Joshua Hutchinson is a concept artist and illustrator who works in the digital medium to create mesmerizing environments and landscapes. He strives to infuse his work with vibrant colors and a compelling narrative, hoping to capture the viewers’ imagination and send them to another world. Joshua has done a variety of works including CD album covers, board game art, mobile game artwork, and promotional artwork for independent games. His goal is to work in the film and video game industries and contribute to products and services which entertain the masses.
Iulian: Tell us a little bit about yourself: where did you grow up and how did your early life influence your future as an artist?
Josh: I grew up in the town of Chesterfield in the UK. My family and I believe I got my creativity from my Dad, who is currently working as an architect and used to do a lot of watercolor paintings of the surrounding landscape. It may sound odd, but what really set me on the path of art was seeing my sister draw a banana for her art homework when I was about nine years old. I looked at it and thought, “That looks so real! I want to be able to do that!” From there, I had studied art at as many levels as formal education allowed me, which was up until the age of eighteen, but that was strictly traditional media only. At sixteen I picked up my first graphics tablet (which I still use to this day) and started learning digital art by myself, side-by-side with traditional media in school.
What are your favorite design tools and how did you get to learn them?
I use Photoshop for 90% of my work, but sometimes I do more design-based and more structural work in Zbrush and Sketchup. I have learnt them by myself thanks to the many free tutorials available online.
Are there any other artists out there that you admire and whose work has helped shape your work?
Theo Prins, Jeff Simpson, Jae Cheol Park and the work of Studio Ghibli are a massive inspiration to me, and I have recently been experimenting with similar styles in my work trying to define a style for myself.
Where do you find inspiration?
The artists I mentioned are one source of inspiration, but I also get inspiration from subjects not related to art. The vastness and beauty of space and the deep sea are awe-inspiring to me and although they don’t appear very much in my work, they inspire me to create. Sometimes I also get inspiration from literature and single words, and try to illustrate a scene from a book or a feeling that a certain word gave me.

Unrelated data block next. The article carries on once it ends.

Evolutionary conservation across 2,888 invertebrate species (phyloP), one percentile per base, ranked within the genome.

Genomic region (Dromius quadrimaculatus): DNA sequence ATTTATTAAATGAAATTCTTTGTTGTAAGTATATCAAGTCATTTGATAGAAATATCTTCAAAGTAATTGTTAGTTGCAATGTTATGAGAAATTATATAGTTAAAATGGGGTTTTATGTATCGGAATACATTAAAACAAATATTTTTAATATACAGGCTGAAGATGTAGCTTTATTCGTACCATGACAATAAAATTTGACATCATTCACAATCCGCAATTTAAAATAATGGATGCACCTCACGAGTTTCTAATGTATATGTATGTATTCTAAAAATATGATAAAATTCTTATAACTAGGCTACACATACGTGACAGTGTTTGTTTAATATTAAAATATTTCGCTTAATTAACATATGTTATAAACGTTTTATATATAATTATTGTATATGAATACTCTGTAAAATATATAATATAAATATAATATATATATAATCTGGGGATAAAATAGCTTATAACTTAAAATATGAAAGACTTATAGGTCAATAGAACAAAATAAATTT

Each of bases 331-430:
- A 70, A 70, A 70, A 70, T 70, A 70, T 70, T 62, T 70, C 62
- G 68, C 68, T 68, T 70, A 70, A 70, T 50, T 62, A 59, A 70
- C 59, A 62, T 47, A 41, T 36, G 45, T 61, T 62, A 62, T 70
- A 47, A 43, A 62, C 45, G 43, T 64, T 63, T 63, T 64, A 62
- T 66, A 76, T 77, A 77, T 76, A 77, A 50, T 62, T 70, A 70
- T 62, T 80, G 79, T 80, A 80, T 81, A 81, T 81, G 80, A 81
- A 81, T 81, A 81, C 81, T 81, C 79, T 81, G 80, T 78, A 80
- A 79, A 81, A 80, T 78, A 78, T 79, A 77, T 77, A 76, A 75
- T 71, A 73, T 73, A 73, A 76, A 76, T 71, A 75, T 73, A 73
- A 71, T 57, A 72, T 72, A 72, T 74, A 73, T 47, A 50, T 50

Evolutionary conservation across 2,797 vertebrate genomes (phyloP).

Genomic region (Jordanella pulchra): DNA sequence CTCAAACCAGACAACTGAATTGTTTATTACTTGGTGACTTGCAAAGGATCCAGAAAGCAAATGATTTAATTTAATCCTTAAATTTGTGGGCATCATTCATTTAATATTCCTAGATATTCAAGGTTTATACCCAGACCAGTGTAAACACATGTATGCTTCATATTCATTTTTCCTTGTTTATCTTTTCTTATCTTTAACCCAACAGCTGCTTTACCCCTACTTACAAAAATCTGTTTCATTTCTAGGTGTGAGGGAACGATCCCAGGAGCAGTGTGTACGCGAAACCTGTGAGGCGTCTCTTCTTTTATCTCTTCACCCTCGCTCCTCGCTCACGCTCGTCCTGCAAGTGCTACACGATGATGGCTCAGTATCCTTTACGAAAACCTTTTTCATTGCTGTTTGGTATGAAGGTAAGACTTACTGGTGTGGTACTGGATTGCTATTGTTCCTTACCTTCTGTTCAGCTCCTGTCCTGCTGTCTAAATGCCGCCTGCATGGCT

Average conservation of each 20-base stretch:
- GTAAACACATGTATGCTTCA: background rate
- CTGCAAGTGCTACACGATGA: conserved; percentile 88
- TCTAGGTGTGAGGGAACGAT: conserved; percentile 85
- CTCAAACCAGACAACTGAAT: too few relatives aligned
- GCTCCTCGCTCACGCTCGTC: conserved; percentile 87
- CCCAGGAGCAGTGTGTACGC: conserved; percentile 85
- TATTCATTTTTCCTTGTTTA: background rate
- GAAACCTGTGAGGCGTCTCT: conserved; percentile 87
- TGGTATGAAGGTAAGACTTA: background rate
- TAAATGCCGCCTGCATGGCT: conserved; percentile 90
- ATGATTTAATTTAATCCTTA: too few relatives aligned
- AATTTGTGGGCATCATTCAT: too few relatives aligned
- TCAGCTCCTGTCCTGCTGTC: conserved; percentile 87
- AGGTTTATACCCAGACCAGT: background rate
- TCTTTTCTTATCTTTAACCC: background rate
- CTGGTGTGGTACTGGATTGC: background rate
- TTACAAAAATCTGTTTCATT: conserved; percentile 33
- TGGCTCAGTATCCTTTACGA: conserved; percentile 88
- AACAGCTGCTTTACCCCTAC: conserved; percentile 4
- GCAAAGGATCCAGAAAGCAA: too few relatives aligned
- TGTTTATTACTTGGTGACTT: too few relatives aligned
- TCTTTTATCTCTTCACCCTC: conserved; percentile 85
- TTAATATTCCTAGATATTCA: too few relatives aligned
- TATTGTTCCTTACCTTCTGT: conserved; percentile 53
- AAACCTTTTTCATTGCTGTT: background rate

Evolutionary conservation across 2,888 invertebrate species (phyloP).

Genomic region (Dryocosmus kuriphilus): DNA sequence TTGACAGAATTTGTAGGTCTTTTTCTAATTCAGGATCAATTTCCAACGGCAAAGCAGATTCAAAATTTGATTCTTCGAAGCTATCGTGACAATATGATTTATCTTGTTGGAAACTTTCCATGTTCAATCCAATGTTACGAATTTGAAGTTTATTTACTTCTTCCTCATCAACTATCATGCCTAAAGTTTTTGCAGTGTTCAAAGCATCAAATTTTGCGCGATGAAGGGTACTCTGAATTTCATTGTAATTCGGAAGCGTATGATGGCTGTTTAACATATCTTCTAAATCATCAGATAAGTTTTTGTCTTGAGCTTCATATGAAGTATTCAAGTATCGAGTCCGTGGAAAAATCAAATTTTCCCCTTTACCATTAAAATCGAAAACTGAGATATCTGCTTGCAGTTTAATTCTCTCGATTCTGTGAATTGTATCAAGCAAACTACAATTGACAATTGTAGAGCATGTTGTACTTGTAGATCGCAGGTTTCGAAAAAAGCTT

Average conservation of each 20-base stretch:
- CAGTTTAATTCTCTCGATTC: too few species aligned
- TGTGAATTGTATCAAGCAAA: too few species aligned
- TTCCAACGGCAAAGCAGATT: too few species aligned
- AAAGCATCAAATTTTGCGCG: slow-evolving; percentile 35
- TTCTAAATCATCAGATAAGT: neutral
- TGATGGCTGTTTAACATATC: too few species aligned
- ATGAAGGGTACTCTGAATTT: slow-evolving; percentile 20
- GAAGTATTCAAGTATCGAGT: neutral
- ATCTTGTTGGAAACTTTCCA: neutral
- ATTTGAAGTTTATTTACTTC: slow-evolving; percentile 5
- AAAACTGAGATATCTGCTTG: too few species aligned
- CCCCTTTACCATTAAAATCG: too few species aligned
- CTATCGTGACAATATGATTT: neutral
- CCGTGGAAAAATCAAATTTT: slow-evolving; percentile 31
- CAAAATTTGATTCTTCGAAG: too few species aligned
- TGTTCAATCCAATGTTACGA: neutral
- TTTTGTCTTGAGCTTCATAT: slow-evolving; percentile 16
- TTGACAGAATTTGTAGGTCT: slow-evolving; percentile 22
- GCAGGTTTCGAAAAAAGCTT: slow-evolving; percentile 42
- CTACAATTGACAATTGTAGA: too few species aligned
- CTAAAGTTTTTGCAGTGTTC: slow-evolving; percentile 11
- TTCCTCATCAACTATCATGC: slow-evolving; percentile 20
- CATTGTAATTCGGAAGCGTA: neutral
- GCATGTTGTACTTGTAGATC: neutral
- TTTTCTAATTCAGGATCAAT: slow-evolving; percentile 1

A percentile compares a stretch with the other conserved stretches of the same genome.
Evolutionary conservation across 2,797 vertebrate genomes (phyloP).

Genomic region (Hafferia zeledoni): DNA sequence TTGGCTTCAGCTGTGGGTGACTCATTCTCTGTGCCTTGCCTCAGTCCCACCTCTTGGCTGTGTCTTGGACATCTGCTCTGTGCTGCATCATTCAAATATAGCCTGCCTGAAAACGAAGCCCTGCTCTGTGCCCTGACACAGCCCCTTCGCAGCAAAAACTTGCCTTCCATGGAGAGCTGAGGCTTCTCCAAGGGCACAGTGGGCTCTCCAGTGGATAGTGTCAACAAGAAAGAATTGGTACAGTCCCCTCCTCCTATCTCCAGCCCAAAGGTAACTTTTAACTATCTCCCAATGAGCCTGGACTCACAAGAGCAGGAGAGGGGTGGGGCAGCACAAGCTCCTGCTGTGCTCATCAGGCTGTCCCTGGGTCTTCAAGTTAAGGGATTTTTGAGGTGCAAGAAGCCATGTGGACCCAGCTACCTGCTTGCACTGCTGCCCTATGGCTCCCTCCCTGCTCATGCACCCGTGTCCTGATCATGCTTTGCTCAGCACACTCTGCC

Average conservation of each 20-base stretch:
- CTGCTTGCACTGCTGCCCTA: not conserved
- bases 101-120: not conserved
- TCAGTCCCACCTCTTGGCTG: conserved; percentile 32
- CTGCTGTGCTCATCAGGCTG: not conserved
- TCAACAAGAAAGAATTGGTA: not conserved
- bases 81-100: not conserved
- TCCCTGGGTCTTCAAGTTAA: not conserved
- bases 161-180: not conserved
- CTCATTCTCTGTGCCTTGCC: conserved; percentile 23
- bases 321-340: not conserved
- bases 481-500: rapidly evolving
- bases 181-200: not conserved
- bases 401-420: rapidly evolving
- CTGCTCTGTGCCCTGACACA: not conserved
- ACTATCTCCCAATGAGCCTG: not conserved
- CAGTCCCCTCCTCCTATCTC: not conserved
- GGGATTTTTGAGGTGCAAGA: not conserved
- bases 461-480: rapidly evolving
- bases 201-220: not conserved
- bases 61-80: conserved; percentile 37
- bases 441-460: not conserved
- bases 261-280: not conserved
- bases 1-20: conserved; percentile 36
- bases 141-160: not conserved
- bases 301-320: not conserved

How would you break down your workflow in steps?
I don’t have one set workflow as I am still developing my own style, but for the majority of my work-particularly more organic landscapes with foliage and mountains—I start with greyscale thumbnails to establish a good composition and values. After I choose one to take further, I make a few copies of it, and quickly experiment with different color palettes. After I choose one of them, I enlarge the image and start to refine the shapes, the colors, and move on to detailing the piece.
Your work is very fantasy-driven. What drives you to that subject?
I’ve always loved fantasy more than any other genre. Sci-fi is also very cool to paint, but it doesn’t give me a sort of warmth and spiritual feeling like fantasy does. I’m sure many other artists are the same in that it’s almost like a form of escapism. I get the same feeling when I read a fantasy novel, or think about the deep sea, or other planets in space.
If there was one piece of advice you could give other beginning artists, what would that be?
I don’t have anything innovative and profound to say in terms of advice. All I can say is the usual “don’t give up, have fun with your work, don’t take it too seriously, and also don’t overwork yourself.”
We selected one of your pieces for the cover of our magazine. Tell us a few words about how that piece came to be.
That piece was actually from a topic on the Facebook group page “Daily Spitpaint”, which offers different topics daily and challenges users to do a 30 minute painting of one of them. The topic I chose was “Soul Ascending.” As I have said before, I am a sucker for anything involving spirituality. I had an incredibly positive response to my quick painting, so I decided to refine it and take it to a finished state, which you can see on the cover.
Where can we find you on the web?
My official website is http://www.joshuahutchinson.co.uk. There, you can sign up to my mailing list to receive up-to-date info on any projects I’m involved with and new pieces of work.
Here are some samples of Josh’s works:
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